Science Communication (MSc)
- Duration: 1 year
- Mode: Full time
Why study this course
Learn how to share scientific knowledge with the public and non-experts.
This course is offered jointly by Cardiff University School of Social Sciences, Cardiff University School of Journalism, Media and Cultural Studies, and Science Made Simple, a science communication organisation based in Cardiff.
The course aims to offer knowledge and expertise relating to the organisation and funding of scientific research, the reporting of scientific innovation and controversy, and the role of citizens, experts and the media in decision making.
You will receive practical, hands-on training in presenting science via news media or directly to audiences ranging from school children to the general public.
This is an innovative, interdisciplinary degree based on collaboration between internationally respected academics and a leading science discovery centre.
The programme has strong links to a wide range of media and science organisations including National Museum Wales, Wales Gene Park, local and national media, science communication centres, and policy makers in regional, national and European institutions.
It offers excellent opportunities to develop expertise in an area of increasing importance for policy, industry and scientific communities.
The course offers students the opportunity to take a mixture of research-led and vocationally orientated modules in order to engage with current debates about topics such as: the organisation and funding of scientific research; the reporting of scientific innovation and controversy; and the role of citizens, experts and the media in decision-making about science and technology.
Where you'll study
We provide a scholarly environment to help you acquire both the knowledge and skills needed to enter your chosen area of the media.
Our degrees are delivered by internationally recognised experts with a track record of influencing policy and practice around the world.
Candidates should have an Upper Second Class Honours degree from an approved UK or overseas university or a recognised relevant professional qualification. For applicants without these qualifications, strengths in other areas will be considered, such as for those aged 25 years and over, a minimum of two years’ experience in a position of responsibility relevant to the proposed course of study.
If English is not your first language, we do require an IELTS score of 7.0, with a minimum of 6.5 in writing and 6.0 in all other subsections. The In-sessional team provides ongoing English language and study skills support especially for current international students during their academic studies.
Applications should be made via the online applications service. Please make the best use of the Personal Statement section and state clearly how your background, skills and interests are relevant to the communication of science and the study of social science. Please pay particular attention to outlining what you see as the challenges and importance of science communication and the public understanding of science, with reference to a particular sub-discipline(s) of science and specific areas of public concern.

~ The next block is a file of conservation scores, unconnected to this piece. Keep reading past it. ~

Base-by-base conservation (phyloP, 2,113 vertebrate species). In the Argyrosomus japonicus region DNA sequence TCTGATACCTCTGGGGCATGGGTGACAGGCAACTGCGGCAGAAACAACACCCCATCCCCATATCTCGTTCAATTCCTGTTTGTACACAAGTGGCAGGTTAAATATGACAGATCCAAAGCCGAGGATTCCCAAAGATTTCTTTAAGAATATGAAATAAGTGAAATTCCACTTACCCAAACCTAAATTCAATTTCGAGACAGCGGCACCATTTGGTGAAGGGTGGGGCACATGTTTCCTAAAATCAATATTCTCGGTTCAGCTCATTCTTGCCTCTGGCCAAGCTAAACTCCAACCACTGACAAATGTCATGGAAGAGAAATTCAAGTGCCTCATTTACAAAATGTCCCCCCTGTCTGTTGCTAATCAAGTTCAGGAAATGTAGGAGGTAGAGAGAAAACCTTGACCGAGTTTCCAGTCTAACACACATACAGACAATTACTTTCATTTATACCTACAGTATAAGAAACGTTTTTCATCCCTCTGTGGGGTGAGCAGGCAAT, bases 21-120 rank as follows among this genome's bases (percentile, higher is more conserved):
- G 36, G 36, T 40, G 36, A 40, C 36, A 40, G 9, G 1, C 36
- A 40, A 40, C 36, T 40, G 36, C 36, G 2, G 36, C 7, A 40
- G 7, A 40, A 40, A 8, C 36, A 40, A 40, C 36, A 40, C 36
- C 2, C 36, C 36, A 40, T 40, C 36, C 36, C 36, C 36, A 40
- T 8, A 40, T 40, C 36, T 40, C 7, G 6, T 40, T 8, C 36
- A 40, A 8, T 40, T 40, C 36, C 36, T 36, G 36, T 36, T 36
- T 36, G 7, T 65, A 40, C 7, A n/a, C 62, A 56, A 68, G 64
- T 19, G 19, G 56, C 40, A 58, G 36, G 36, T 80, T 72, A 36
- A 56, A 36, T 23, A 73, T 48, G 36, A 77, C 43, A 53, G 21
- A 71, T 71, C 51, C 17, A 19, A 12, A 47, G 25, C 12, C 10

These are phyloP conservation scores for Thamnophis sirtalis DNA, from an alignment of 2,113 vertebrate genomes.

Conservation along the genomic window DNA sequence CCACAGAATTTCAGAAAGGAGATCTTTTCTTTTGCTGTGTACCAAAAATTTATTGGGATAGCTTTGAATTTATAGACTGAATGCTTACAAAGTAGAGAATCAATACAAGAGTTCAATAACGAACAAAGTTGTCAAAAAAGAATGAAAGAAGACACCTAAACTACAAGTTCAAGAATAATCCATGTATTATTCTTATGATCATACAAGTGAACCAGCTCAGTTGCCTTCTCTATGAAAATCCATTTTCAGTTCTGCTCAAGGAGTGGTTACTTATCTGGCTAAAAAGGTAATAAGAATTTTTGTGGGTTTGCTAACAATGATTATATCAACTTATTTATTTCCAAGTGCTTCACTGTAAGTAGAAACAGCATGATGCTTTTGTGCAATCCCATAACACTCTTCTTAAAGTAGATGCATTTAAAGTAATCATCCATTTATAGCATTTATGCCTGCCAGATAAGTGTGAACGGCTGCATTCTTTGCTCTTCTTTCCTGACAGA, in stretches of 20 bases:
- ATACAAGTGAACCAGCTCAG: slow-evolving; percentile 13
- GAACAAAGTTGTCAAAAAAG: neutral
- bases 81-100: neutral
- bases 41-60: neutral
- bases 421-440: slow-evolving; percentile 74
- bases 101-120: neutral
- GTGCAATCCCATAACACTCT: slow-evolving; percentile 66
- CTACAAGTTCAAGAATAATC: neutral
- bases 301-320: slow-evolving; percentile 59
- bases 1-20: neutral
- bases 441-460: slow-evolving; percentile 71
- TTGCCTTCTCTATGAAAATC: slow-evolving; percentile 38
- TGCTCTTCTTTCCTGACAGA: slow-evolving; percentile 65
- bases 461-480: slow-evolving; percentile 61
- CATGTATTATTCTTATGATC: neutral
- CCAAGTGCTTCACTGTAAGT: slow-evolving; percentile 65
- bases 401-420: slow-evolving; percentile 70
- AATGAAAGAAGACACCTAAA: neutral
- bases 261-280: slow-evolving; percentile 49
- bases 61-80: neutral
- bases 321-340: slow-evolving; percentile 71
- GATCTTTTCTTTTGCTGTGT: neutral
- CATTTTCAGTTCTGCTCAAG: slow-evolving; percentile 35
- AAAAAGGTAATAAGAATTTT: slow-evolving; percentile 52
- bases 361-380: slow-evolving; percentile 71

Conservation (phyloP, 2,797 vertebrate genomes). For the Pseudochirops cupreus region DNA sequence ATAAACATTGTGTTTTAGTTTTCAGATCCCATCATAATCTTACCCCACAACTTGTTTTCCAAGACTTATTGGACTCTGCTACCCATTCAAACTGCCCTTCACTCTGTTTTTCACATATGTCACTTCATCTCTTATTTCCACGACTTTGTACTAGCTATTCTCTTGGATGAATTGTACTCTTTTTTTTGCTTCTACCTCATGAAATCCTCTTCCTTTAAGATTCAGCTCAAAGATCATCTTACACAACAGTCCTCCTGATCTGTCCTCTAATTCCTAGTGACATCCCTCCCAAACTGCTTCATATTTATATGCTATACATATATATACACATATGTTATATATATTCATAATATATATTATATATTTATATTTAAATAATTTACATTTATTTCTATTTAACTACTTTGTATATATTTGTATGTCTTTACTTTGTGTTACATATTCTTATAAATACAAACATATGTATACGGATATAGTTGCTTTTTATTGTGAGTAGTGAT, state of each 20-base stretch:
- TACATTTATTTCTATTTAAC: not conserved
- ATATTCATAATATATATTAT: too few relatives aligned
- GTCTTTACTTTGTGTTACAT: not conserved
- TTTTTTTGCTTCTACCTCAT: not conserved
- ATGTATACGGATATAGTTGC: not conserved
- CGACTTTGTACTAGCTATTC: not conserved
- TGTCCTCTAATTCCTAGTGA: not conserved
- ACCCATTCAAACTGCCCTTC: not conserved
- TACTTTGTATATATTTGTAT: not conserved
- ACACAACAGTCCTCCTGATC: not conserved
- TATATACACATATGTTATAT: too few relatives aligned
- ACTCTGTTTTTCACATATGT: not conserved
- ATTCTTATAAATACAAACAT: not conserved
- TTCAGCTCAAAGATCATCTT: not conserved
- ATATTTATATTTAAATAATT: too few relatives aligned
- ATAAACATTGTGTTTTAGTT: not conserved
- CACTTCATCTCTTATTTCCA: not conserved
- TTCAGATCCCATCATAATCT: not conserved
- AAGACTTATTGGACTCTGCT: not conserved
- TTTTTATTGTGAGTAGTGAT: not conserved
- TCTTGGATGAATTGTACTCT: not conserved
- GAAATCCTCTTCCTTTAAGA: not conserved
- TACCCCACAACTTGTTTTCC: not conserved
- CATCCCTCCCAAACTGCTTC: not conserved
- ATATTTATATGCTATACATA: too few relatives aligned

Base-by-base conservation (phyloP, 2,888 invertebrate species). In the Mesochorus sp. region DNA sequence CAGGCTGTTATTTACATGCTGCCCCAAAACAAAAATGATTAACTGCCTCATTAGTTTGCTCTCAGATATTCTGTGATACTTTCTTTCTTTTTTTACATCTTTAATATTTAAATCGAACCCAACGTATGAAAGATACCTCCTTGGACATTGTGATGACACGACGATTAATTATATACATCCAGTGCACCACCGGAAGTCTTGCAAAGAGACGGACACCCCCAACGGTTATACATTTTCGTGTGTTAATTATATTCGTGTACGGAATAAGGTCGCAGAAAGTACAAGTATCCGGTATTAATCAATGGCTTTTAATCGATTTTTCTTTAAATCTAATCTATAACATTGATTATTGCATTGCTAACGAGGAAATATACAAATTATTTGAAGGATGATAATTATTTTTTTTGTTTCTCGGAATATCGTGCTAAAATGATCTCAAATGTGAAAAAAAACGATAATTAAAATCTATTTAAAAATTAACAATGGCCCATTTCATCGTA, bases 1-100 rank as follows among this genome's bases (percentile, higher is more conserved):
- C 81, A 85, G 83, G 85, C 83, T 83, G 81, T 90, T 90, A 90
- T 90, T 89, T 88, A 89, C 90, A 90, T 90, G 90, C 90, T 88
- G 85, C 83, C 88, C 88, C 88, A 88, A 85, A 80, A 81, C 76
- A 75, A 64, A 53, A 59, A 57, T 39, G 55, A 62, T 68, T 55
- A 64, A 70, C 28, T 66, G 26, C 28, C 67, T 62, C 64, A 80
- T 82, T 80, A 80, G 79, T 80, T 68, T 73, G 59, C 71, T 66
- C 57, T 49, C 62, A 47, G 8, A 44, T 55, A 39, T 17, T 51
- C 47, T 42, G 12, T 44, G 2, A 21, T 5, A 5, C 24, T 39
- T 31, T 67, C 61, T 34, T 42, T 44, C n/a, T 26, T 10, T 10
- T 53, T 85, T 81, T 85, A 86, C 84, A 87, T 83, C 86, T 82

The deadline for applications to this course for international applicants is August 1st; for other applicants, the deadline for applications in September 1st. The different dates are due to the need to allow sufficient time for visa processing for international applicants.
Find out more about English language requirements.
Applicants who require a Tier 4 visa to study in the UK must present an acceptable English language qualification in order to meet UKVI (UK Visas and Immigration) requirements
You are not required to complete a DBS (Disclosure Barring Service) check or provide a Certificate of Good Conduct to study this course.
If you are currently subject to any licence condition or monitoring restriction that could affect your ability to successfully complete your studies, you will be required to disclose your criminal record. Conditions include, but are not limited to:
- access to computers or devices that can store images
- use of internet and communication tools/devices
- freedom of movement, including the ability to travel to outside of the UK or to undertake a placement/studies outside of Cardiff University
- contact with people related to Cardiff University.
This is a one-year full-time programme.
The MSc in Science Communication is organised around a sequence of five 20-credit specialist modules, one 20-credit option and one 60-credit supervised dissertation on a relevant topic of your choice.
A 20-credit module comprises 200 hours of study, including about 30 hours of contact time, and the MSc as a whole, 1800 hours of study.
The modules shown are an example of the typical curriculum and will be reviewed prior to the 2021/22 academic year. The final modules will be published by September 2021.
Please be aware that availability of core and optional modules may change from year to year.
You will be asked to produce a 60-credit, 20,000 word dissertation on a science, media and communication topic of your choice.
This dissertation involves a small scale independent piece of research, and enables you to develop your interests in a substantive area related to the programme, and to put into practice the knowledge and skills developed through participation in the taught modules. You will be allocated a personal dissertation supervisor to assist in planning, conducting and writing up the research project.
|Module title||Module code||Credits|
|Media, Science and Health||MC3562||20 credits|
|International News Production 1||MCT458||20 credits|
|Research Design For Masters Students||SIT001||20 credits|
|Introduction to Science, Technology and Society||SIT705||20 credits|
|Public Engagement with Science and Technology||SIT914||20 credits|